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Using Jessica Seinfeld’s Cookbook in our Katy home

I put Jessica Seinfeld’s cookbook, Deceptively Delicious, on my wish list the year it came out.  I received it as a Christmas gift and immediately began cooking from it.  Her premise is that we can puree vegetables and include them in recipes to boost the nutrition of a meal.  The idea is that as children eat the muffins you serve them or the chicken nuggets you’ve made for dinner, they are also getting a serving of vegetables, which they may not otherwise have eaten.

When I first began using the book, I was already pureeing foods for my first-born.  She was in the baby food stage, and so I’d chop and steam and puree huge amounts of vegetables at once and have them on hand in the freezer.  Then, it was fairly easy to have pureed veggies on hand for the Deceptively Delicious recipes.

As time went on, my only child became more demanding, and then became the first of two.  I went from being concerned about feeding my family something healthy to just being concerned with finding something to feed my family in the first place.  I admittedly let my convictions on healthful eating slack. 

Recently, though, I took a good look at what my children had eaten in a week’s time.  The nutrition was more acceptable than I anticipated it would be, with one major weakness: veggies.  Even when my girls were presented with vegetables at lunch or dinner, they’d ignore them for the most part.   It would be fair to say that in a day, my children probably eat one full serving of vegetables each.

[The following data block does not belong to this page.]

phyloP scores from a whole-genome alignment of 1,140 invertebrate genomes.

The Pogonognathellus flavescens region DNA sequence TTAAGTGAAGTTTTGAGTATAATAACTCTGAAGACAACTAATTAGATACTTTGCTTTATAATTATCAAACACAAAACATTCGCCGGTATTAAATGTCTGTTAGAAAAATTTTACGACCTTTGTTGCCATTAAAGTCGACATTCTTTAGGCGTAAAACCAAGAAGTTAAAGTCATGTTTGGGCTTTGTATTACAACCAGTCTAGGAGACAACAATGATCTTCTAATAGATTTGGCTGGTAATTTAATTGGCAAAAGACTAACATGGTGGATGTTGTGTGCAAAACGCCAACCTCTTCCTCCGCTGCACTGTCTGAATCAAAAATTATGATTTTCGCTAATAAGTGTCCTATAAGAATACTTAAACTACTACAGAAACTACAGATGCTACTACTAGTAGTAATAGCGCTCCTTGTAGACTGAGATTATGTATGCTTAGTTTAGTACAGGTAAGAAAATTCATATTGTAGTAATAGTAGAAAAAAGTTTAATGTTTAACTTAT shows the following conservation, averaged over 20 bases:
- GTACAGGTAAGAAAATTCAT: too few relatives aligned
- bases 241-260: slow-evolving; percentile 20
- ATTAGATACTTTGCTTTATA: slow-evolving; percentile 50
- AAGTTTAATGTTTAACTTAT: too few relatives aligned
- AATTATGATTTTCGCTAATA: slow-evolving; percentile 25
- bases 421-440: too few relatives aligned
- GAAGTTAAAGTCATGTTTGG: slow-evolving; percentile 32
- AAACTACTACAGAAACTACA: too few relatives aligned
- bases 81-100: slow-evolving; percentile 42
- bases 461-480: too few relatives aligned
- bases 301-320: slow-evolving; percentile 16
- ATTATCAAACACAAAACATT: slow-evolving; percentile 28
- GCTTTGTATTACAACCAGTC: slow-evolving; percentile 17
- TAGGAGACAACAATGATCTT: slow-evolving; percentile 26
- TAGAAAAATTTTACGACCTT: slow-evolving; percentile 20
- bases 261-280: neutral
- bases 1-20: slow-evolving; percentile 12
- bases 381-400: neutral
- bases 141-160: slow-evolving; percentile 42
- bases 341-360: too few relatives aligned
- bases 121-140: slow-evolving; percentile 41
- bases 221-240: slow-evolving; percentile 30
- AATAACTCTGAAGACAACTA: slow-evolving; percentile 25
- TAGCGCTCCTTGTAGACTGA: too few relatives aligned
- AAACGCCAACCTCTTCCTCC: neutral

So, I dusted off the Deceptively Delicious cookbook again, looked at our menu for the week, and made some slight adjustments.  Instead of my usual way of making quesadillas, I inserted Seinfeld’s recipe.  I did the same for three meals, and depending on how this week goes, I plan to use the breakfast recipes next week, too.

I don’t have the time I used to have to devote a full day to steaming and pureeing vegetables, so instead, I begin baking or steaming the vegetable I need at the beginning of naptime.  Once it is cooked, I stick it in the blender and quickly churn it up.  For this part of my life, small tasks (like pureeing one head of cauliflower) seem to fit in to my day much more easily.

I am excited about thinking of the health I am providing my children, and so far, they have enjoyed the recipes I’ve presented them with.  I’m not going to stop putting broccoli in it’s purest form in front of them, but until they decide they are dying for another helping of it… I know there is Deceptively Delicious to help me out.

What about you?  Do you sneak vegetables in to your family’s diet?  Share your helpful hints below!

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